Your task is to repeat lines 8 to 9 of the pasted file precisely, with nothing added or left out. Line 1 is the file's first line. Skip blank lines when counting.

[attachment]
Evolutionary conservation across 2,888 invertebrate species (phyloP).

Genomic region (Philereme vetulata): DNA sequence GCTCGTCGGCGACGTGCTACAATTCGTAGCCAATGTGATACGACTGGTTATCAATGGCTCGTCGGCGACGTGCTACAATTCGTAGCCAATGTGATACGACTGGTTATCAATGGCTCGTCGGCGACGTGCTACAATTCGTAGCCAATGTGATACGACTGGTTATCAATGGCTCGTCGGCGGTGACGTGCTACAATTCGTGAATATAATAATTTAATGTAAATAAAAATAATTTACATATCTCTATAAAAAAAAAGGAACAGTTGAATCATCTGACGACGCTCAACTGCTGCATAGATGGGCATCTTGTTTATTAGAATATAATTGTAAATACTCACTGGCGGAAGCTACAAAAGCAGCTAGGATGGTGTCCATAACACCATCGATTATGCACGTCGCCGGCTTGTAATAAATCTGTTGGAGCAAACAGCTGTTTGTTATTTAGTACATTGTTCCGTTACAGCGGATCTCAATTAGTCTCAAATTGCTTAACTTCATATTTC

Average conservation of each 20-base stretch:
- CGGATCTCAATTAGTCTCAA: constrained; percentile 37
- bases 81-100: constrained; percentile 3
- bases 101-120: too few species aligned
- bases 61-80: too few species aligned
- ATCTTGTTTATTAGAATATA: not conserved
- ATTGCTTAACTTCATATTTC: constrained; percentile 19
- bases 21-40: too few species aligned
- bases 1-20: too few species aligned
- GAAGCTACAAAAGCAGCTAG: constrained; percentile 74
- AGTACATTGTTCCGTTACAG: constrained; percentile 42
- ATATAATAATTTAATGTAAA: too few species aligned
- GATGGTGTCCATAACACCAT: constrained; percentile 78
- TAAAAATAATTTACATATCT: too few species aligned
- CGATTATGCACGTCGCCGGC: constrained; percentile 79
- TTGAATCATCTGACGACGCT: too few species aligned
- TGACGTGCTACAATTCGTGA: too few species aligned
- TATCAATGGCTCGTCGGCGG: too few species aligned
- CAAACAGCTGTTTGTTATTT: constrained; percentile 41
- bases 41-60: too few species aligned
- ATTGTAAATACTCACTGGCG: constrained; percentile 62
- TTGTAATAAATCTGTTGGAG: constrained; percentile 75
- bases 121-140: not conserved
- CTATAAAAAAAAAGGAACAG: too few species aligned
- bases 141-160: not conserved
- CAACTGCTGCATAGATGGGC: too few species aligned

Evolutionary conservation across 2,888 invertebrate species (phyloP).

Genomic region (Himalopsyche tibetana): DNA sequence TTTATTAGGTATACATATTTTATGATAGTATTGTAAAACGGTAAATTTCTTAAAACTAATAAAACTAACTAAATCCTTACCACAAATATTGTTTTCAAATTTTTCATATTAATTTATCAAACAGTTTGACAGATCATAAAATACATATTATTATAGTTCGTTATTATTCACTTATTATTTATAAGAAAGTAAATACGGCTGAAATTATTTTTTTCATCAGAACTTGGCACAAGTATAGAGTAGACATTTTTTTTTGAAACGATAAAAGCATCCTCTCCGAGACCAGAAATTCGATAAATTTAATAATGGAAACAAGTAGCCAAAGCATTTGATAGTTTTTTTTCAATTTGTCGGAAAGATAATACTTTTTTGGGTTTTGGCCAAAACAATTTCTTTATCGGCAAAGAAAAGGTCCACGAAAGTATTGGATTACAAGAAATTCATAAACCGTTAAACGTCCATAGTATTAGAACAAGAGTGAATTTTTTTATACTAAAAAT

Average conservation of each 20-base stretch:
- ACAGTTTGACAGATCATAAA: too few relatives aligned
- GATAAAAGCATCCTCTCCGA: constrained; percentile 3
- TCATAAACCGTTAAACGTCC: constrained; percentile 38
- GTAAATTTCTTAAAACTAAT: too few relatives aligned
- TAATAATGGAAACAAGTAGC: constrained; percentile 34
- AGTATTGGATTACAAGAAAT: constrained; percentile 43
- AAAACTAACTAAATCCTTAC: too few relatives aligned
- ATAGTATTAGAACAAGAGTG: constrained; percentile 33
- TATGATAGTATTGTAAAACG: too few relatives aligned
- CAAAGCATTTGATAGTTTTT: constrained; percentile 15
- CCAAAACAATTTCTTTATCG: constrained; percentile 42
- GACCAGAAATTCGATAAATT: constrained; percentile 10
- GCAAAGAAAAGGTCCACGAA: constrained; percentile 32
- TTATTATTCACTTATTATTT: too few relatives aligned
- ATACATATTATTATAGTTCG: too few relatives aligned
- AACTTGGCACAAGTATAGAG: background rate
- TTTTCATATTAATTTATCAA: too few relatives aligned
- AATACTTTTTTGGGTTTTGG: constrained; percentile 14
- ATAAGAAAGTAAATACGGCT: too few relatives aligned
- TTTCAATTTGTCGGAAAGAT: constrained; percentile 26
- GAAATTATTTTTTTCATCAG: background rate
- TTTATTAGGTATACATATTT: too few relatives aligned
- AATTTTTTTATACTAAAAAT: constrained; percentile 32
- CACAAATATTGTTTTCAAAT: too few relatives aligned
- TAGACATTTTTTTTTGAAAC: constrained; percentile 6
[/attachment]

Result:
- ATCTTGTTTATTAGAATATA: not conserved
- ATTGCTTAACTTCATATTTC: constrained; percentile 19